April 20, 2020

Koos Coach in the "This is not Scrum" Comic (episode 7)

In my daily life as a Scrum Master, I witness many crazy situations. I want to share my discoveries via this comic series featuring Koos Coach, the silly Scrum Master struggling to understand and master Scrum.

Ownership

ownership

To get the best results, every team member needs to be involved in understanding and estimating all the work that needs to be done. In many teams “team-leads” or seniors estimate the work for other team members. This practice has several disadvantages. 

  • Loss of transparency. We do not know the true capability of the team, what we estimate is what the team-lead thinks is feasible. This increases the chances of unreliable planning.
  • Loss of ownership: With this practice, team members are being told what the estimate is, rather than thinking for themselves. Only when estimating by themselves, people take responsibility for the estimate and will learn from the outcome.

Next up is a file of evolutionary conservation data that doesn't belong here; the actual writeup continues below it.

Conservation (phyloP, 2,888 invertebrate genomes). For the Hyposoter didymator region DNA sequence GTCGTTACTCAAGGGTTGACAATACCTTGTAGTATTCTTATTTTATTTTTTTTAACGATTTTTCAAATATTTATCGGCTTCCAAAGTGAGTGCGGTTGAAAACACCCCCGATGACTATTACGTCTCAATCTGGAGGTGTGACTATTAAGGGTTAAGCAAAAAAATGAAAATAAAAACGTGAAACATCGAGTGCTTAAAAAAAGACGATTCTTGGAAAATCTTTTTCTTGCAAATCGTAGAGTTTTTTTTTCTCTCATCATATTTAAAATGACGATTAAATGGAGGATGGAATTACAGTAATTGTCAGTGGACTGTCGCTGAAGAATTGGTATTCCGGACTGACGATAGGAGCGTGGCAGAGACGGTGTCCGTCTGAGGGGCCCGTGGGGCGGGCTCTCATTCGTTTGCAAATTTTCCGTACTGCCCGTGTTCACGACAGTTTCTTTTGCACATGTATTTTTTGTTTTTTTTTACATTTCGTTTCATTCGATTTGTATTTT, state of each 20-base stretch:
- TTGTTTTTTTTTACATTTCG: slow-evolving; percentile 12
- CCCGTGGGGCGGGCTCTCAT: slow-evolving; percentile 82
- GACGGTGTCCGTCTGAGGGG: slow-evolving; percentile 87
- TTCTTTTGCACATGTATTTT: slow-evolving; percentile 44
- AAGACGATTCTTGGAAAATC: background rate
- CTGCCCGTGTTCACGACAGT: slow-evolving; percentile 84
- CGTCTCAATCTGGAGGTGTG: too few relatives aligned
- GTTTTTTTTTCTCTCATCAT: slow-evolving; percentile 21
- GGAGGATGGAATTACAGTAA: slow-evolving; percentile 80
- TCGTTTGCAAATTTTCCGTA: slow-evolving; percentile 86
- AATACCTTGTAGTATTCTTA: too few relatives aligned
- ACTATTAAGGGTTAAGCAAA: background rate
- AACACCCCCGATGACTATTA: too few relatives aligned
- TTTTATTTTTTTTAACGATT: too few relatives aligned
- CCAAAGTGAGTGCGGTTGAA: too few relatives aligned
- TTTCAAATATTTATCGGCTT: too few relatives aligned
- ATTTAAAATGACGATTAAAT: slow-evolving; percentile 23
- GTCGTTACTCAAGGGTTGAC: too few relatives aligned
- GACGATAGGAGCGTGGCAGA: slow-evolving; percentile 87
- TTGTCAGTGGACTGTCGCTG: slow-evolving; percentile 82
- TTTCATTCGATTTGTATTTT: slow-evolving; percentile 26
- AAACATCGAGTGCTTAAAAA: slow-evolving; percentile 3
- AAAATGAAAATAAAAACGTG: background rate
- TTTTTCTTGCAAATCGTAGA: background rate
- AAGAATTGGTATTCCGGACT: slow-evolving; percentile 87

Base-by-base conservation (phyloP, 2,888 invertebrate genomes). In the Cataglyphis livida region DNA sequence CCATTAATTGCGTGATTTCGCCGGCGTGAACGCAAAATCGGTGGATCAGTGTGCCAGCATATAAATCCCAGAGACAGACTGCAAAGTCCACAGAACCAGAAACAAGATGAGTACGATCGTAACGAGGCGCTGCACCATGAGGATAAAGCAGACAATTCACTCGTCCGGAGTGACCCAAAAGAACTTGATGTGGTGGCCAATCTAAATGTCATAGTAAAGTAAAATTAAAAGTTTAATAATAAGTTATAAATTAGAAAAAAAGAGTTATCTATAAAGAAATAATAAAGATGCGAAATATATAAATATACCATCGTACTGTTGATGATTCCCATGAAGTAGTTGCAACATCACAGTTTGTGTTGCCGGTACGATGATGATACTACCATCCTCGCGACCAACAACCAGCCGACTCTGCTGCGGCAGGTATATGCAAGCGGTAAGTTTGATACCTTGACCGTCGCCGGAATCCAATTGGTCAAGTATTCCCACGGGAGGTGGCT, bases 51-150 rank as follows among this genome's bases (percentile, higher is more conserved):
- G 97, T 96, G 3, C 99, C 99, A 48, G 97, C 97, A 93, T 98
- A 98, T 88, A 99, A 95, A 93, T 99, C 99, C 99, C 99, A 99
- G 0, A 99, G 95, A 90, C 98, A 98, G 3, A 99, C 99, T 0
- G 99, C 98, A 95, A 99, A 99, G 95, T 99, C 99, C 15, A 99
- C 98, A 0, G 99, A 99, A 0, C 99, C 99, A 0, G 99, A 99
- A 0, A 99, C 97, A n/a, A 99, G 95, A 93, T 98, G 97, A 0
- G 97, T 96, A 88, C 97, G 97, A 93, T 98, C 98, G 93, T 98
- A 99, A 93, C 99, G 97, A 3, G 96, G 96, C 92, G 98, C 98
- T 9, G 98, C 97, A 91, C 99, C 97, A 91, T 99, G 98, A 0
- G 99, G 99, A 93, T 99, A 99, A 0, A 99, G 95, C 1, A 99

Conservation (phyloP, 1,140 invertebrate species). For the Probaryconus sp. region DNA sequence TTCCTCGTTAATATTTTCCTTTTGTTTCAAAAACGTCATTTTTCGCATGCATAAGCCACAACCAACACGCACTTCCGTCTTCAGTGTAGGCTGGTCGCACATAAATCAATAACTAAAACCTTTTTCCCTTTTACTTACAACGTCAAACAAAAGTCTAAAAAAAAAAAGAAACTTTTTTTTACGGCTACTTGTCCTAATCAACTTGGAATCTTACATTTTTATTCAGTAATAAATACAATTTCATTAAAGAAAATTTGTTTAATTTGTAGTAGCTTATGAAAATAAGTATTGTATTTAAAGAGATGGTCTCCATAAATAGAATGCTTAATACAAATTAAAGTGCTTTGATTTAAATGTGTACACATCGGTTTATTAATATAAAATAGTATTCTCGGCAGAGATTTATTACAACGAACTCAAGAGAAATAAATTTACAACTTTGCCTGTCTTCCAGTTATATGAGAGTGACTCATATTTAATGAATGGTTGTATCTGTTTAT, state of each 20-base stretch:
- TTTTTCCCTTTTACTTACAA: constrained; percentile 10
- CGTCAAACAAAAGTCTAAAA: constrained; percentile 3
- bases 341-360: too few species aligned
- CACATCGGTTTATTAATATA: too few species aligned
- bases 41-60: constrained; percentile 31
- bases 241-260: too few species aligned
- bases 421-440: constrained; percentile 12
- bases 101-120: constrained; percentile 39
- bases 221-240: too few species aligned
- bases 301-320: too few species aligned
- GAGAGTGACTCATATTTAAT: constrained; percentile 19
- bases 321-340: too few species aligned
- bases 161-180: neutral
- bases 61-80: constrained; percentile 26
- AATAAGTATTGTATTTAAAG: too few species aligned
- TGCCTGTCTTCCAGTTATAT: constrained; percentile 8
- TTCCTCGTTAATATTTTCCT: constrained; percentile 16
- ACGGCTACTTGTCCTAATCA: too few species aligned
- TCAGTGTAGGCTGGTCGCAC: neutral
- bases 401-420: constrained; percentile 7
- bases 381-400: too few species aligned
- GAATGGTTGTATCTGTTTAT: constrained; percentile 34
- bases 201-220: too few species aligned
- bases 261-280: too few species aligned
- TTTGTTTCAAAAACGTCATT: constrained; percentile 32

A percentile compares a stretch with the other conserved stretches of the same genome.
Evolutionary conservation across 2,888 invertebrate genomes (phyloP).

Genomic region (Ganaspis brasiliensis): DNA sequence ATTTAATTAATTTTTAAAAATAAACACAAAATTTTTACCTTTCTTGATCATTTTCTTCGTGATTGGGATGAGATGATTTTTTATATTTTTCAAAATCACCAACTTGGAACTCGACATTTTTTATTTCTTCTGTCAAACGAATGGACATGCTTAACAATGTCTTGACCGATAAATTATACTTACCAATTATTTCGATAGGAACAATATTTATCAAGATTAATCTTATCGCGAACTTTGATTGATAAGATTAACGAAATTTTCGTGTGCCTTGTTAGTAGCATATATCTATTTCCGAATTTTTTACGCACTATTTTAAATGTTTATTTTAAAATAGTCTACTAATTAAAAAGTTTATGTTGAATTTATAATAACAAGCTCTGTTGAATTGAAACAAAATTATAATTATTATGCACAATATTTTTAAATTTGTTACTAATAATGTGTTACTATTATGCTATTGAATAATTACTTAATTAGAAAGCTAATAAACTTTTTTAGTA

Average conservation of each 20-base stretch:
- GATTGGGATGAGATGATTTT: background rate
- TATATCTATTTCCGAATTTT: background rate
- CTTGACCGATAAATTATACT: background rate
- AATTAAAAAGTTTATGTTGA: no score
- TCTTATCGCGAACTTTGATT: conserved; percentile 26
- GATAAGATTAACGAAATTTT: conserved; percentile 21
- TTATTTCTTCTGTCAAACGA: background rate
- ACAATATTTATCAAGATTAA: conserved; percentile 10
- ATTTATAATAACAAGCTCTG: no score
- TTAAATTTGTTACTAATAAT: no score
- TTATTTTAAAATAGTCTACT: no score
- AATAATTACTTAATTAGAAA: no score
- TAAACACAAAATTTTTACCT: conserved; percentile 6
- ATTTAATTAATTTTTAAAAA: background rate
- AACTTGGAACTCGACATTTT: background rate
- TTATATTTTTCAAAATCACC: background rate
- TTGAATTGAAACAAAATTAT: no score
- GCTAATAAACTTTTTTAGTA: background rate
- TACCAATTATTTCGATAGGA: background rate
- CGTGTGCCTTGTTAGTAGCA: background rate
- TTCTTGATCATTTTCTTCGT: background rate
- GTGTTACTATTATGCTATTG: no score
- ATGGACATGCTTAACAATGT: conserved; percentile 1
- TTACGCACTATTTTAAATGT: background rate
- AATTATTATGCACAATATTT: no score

• Loss of self-organization: The team-lead on the team tends to become a gate for the outside world, concentrating and filtering information and deciding on behalf of the team.

Can you think of other possible (positive) side-effects of this approach?

(Scrum) Master

scrum master minus scrum equals...

When Scrum is not deeply adopted and sticks to the level of “doing” instead of “being”, its effect can easily be interpreted as “causing more problems than it solves”:

Scrum makes clear the relative efficacy of your product management and work techniques so that you can continuously improve the product, the team, and the working environment. (SG)

In such cases, Scrum is likely to be abandoned and cast away as “just another management fad”. (The good thing about this approach is that the adoption of a different framework is lightweight: it takes no more than a “search and replace” of Scrum terminology).